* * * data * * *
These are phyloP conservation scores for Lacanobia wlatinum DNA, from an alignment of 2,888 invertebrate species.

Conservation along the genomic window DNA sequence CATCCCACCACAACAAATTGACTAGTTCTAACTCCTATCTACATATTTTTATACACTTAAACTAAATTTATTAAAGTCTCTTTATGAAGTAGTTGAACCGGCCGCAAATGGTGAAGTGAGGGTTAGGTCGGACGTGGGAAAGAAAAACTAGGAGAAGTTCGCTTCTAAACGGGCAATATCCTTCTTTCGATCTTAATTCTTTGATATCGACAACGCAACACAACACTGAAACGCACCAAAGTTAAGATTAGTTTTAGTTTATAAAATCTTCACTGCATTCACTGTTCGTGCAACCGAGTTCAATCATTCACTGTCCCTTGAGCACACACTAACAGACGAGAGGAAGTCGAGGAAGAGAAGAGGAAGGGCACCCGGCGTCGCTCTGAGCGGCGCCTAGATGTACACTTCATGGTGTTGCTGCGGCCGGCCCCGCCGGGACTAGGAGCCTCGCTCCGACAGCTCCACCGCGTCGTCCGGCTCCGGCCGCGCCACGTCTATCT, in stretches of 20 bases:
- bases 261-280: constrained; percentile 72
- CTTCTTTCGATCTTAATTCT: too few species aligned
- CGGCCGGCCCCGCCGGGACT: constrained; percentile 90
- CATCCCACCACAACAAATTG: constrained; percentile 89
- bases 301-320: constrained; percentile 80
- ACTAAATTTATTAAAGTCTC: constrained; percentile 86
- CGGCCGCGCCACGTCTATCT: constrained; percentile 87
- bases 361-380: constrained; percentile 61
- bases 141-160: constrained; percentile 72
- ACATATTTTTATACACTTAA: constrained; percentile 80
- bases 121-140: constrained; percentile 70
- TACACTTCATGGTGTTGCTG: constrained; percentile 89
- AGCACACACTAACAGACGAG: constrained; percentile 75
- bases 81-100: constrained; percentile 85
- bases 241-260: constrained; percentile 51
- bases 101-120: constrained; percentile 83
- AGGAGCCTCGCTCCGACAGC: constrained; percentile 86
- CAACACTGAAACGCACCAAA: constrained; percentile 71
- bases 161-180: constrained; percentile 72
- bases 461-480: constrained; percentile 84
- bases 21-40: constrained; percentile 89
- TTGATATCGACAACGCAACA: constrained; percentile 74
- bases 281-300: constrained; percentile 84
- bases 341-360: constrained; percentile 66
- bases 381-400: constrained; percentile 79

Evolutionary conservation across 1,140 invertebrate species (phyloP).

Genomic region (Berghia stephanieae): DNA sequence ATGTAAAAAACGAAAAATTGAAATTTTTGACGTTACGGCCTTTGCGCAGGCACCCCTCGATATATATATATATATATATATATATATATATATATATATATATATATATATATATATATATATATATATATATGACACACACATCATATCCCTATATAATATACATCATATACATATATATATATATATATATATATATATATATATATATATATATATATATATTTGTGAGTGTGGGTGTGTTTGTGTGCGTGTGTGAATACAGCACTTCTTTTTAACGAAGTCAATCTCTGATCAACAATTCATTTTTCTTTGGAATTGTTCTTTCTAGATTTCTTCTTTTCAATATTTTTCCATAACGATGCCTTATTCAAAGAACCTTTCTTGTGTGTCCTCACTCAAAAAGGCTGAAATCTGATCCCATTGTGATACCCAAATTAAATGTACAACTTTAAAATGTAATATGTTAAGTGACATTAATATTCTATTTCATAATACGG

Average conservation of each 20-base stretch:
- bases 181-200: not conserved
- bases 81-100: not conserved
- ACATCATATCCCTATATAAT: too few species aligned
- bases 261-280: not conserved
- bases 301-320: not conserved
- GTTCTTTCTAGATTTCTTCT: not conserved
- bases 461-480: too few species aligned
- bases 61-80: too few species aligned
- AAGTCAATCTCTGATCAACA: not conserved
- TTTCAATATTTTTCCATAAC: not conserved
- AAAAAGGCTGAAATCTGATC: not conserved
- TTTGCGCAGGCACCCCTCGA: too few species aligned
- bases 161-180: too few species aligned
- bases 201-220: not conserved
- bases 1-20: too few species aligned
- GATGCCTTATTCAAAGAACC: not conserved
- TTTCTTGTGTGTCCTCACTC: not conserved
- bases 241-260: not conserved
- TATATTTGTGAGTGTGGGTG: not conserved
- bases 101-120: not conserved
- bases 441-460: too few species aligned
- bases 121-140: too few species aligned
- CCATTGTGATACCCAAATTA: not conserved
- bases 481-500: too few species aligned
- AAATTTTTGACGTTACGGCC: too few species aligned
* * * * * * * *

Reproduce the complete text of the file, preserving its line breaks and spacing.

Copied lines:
These are phyloP conservation scores for Lacanobia wlatinum DNA, from an alignment of 2,888 invertebrate species.

Conservation along the genomic window DNA sequence CATCCCACCACAACAAATTGACTAGTTCTAACTCCTATCTACATATTTTTATACACTTAAACTAAATTTATTAAAGTCTCTTTATGAAGTAGTTGAACCGGCCGCAAATGGTGAAGTGAGGGTTAGGTCGGACGTGGGAAAGAAAAACTAGGAGAAGTTCGCTTCTAAACGGGCAATATCCTTCTTTCGATCTTAATTCTTTGATATCGACAACGCAACACAACACTGAAACGCACCAAAGTTAAGATTAGTTTTAGTTTATAAAATCTTCACTGCATTCACTGTTCGTGCAACCGAGTTCAATCATTCACTGTCCCTTGAGCACACACTAACAGACGAGAGGAAGTCGAGGAAGAGAAGAGGAAGGGCACCCGGCGTCGCTCTGAGCGGCGCCTAGATGTACACTTCATGGTGTTGCTGCGGCCGGCCCCGCCGGGACTAGGAGCCTCGCTCCGACAGCTCCACCGCGTCGTCCGGCTCCGGCCGCGCCACGTCTATCT, in stretches of 20 bases:
- bases 261-280: constrained; percentile 72
- CTTCTTTCGATCTTAATTCT: too few species aligned
- CGGCCGGCCCCGCCGGGACT: constrained; percentile 90
- CATCCCACCACAACAAATTG: constrained; percentile 89
- bases 301-320: constrained; percentile 80
- ACTAAATTTATTAAAGTCTC: constrained; percentile 86
- CGGCCGCGCCACGTCTATCT: constrained; percentile 87
- bases 361-380: constrained; percentile 61
- bases 141-160: constrained; percentile 72
- ACATATTTTTATACACTTAA: constrained; percentile 80
- bases 121-140: constrained; percentile 70
- TACACTTCATGGTGTTGCTG: constrained; percentile 89
- AGCACACACTAACAGACGAG: constrained; percentile 75
- bases 81-100: constrained; percentile 85
- bases 241-260: constrained; percentile 51
- bases 101-120: constrained; percentile 83
- AGGAGCCTCGCTCCGACAGC: constrained; percentile 86
- CAACACTGAAACGCACCAAA: constrained; percentile 71
- bases 161-180: constrained; percentile 72
- bases 461-480: constrained; percentile 84
- bases 21-40: constrained; percentile 89
- TTGATATCGACAACGCAACA: constrained; percentile 74
- bases 281-300: constrained; percentile 84
- bases 341-360: constrained; percentile 66
- bases 381-400: constrained; percentile 79

Evolutionary conservation across 1,140 invertebrate species (phyloP).

Genomic region (Berghia stephanieae): DNA sequence ATGTAAAAAACGAAAAATTGAAATTTTTGACGTTACGGCCTTTGCGCAGGCACCCCTCGATATATATATATATATATATATATATATATATATATATATATATATATATATATATATATATATATATATATATGACACACACATCATATCCCTATATAATATACATCATATACATATATATATATATATATATATATATATATATATATATATATATATATATATTTGTGAGTGTGGGTGTGTTTGTGTGCGTGTGTGAATACAGCACTTCTTTTTAACGAAGTCAATCTCTGATCAACAATTCATTTTTCTTTGGAATTGTTCTTTCTAGATTTCTTCTTTTCAATATTTTTCCATAACGATGCCTTATTCAAAGAACCTTTCTTGTGTGTCCTCACTCAAAAAGGCTGAAATCTGATCCCATTGTGATACCCAAATTAAATGTACAACTTTAAAATGTAATATGTTAAGTGACATTAATATTCTATTTCATAATACGG

Average conservation of each 20-base stretch:
- bases 181-200: not conserved
- bases 81-100: not conserved
- ACATCATATCCCTATATAAT: too few species aligned
- bases 261-280: not conserved
- bases 301-320: not conserved
- GTTCTTTCTAGATTTCTTCT: not conserved
- bases 461-480: too few species aligned
- bases 61-80: too few species aligned
- AAGTCAATCTCTGATCAACA: not conserved
- TTTCAATATTTTTCCATAAC: not conserved
- AAAAAGGCTGAAATCTGATC: not conserved
- TTTGCGCAGGCACCCCTCGA: too few species aligned
- bases 161-180: too few species aligned
- bases 201-220: not conserved
- bases 1-20: too few species aligned
- GATGCCTTATTCAAAGAACC: not conserved
- TTTCTTGTGTGTCCTCACTC: not conserved
- bases 241-260: not conserved
- TATATTTGTGAGTGTGGGTG: not conserved
- bases 101-120: not conserved
- bases 441-460: too few species aligned
- bases 121-140: too few species aligned
- CCATTGTGATACCCAAATTA: not conserved
- bases 481-500: too few species aligned
- AAATTTTTGACGTTACGGCC: too few species aligned